2023/2024 — Season 68
Tomasz Śpiewak, inspired by Maggie Nelson's book

The Argonauts

Directed by: Michał Borczuch
Z anonimnimi sogovornicami_ki so se pogovarjale_i igralke_ci predstave.
Première: 9. 12. 2023
Sunday / 10 Dec / 19:00 / Upper hall / Buy ticket
Monday / 11 Dec / 19:00 / Upper hall / Buy ticket
Tuesday / 12 Dec / 19:00 / Upper hall / Buy ticket
Wednesday / 27 Dec / 19:00 / Upper hall / Buy ticket
Thursday / 28 Dec / 19:00 / Upper hall / Buy ticket
Friday / 29 Dec / 19:00 / Upper hall / Buy ticket
  • Dramaturgy: Tomasz Śpiewak
  • Translation: Tatjana Jamnik
  • Set and costume design: Dorota Nawrot
  • Choreography: Dragana Alfirević
  • Music: Bartosz Dziadosz
  • Sound design: Bartosz Dziadosz, Sven Horvat
  • Lighting design: Robert Mleczko
  • Video design: Dušan Ojdanič
  • Speech advisor: Mateja Dermelj
  • Assistant director: Bor Ravbar
  • Stage manager: Urša Červ

Based on her biography, pregnancy and motherhood, American author Maggie Nelson wrote The Argonauts to tell the story of how different social mechanisms, laws and prejudices affect family and relationships. Nelson does not live in a traditional hetero-normative family. She is in a relationship with a trans person. For the author (and main character of the book), the most important thing is to start a family and give birth to a child. However, as it turns out, her perfectly normal need is neither in line with traditional heterosexual norms and family models, nor with the postulates of her feminist lesbian circles. The main character thus embarks on a difficult journey, where she overcomes her own prejudices, the prejudices of those around her and finally initiates a court trial. Her story shows how strong opinions and judgement from people around us influence our individual decisions.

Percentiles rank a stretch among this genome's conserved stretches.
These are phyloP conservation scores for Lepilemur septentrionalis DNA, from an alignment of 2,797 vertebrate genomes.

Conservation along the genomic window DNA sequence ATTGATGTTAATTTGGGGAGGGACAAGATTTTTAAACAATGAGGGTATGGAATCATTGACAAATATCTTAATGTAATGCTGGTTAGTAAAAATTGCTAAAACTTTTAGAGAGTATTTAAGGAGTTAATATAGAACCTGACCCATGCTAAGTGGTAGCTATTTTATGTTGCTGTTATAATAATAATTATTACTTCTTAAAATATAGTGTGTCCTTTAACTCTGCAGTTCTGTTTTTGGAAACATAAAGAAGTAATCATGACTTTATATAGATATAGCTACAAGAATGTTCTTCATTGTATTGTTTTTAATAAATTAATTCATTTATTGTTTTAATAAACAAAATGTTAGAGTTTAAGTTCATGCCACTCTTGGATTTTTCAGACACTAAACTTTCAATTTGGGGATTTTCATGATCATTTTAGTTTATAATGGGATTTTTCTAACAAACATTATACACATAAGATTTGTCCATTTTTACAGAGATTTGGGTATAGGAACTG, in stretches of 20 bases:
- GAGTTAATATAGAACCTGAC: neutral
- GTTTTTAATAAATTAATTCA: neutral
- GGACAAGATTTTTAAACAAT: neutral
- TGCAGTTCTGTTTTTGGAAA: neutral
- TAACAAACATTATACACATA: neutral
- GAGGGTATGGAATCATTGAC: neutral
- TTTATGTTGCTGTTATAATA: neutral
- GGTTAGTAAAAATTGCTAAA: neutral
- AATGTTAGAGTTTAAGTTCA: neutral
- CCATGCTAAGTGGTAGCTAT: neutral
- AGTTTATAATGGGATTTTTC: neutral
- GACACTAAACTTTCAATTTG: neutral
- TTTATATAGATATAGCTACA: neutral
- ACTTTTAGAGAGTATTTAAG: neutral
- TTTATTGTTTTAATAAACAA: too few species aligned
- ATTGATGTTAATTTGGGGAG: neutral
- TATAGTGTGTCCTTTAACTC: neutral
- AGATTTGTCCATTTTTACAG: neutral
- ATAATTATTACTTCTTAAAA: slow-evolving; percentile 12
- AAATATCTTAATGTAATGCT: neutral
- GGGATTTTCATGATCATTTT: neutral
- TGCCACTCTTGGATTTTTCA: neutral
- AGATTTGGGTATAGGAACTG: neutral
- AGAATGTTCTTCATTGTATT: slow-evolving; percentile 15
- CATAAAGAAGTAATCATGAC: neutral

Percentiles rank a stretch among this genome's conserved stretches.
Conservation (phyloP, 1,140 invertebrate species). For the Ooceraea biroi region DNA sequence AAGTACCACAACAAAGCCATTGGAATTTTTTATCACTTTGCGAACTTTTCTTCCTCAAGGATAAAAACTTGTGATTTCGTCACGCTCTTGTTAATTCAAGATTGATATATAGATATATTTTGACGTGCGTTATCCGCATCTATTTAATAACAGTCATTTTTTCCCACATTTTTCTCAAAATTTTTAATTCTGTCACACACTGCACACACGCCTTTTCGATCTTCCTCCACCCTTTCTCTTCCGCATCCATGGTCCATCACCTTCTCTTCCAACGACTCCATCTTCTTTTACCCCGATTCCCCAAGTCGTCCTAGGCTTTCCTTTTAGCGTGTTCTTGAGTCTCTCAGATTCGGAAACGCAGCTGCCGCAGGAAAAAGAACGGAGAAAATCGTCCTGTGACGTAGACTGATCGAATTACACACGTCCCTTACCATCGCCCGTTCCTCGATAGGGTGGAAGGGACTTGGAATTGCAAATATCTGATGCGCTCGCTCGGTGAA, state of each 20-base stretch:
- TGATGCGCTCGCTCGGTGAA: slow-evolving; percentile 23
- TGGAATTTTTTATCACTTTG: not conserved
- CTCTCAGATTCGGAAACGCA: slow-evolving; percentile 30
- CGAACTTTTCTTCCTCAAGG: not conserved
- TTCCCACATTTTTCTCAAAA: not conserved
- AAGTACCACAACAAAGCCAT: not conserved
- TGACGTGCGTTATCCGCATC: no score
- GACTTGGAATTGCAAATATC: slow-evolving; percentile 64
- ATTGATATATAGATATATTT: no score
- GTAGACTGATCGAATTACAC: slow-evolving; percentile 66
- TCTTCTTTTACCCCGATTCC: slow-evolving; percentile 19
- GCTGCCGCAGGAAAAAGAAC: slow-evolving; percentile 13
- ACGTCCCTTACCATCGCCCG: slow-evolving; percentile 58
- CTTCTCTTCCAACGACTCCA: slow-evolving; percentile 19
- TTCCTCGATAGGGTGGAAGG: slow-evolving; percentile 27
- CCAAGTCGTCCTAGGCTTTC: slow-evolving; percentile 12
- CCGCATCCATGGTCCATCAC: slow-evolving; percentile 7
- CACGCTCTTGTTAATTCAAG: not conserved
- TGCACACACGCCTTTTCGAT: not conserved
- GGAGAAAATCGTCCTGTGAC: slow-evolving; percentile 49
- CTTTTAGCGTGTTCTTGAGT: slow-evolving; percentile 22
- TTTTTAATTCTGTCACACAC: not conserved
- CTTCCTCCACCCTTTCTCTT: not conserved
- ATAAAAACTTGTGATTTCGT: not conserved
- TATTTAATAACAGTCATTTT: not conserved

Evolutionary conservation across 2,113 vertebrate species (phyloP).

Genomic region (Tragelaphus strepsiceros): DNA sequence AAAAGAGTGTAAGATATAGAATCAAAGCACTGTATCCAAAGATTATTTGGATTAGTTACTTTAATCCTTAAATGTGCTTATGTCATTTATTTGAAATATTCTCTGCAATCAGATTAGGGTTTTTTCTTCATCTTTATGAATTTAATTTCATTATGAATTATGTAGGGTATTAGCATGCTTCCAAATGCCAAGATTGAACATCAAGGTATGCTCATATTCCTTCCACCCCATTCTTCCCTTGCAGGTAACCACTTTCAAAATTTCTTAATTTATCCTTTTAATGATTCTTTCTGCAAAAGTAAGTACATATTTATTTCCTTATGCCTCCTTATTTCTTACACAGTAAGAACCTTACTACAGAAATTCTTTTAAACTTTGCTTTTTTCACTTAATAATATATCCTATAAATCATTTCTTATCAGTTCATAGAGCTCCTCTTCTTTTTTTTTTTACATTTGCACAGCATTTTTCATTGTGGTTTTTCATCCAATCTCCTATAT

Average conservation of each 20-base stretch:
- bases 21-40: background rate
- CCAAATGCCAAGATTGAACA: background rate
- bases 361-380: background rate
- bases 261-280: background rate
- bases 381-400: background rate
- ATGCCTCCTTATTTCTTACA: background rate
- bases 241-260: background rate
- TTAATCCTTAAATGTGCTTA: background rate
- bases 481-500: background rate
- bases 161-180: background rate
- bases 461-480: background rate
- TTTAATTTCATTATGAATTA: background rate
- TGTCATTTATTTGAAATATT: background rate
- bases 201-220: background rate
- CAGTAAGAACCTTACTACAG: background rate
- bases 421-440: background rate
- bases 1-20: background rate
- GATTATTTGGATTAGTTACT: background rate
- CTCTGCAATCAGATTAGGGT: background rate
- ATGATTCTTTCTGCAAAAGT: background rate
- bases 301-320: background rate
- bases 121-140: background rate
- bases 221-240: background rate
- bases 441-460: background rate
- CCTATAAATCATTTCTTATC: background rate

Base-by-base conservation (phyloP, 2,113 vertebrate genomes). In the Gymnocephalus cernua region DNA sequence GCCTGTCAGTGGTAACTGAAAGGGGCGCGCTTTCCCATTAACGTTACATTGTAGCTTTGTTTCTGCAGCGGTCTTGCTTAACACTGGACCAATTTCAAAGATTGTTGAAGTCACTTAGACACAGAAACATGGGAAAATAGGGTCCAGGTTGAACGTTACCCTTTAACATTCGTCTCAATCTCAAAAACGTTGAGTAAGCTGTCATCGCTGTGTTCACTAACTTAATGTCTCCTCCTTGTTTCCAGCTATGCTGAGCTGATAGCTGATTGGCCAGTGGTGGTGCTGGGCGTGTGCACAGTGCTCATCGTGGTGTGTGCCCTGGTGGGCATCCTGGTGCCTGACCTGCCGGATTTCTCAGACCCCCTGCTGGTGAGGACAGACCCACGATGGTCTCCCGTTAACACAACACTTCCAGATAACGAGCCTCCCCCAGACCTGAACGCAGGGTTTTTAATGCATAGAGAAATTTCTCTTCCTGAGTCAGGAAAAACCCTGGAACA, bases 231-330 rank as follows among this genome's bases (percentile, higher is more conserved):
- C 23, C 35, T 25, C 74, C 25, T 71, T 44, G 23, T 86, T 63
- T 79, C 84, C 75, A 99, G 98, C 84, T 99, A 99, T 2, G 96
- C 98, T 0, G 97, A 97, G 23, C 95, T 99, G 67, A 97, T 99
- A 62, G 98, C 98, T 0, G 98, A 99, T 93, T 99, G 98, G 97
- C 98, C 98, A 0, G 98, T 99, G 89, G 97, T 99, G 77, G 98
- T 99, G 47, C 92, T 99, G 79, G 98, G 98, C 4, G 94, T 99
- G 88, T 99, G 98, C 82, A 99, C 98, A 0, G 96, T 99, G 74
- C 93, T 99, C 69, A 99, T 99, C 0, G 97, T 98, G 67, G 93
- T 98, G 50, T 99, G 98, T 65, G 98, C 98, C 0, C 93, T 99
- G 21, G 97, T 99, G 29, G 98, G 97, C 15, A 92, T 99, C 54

The performance is based on Maggie Nelson’s life story and on a research study carried out specifically for this purpose and involving atypical, non-normative couples and families in Slovenia. How do they live? How do new civil union laws affect their lives? What limitations exist in apparent democracy where everyone has the same rights? And who do the new liberalized laws actually exclude? Who is left outside of laws, codes, the constitution or the progressive movements? Is it possible to achieve tolerance that is completely inclusive? And finally, is there such a thing as the norm? In post-communist Europe, Slovenia is considered a very liberal country. Is Slovenia that mythical land of tolerance, where our intimate needs and desires are possible and accepted?

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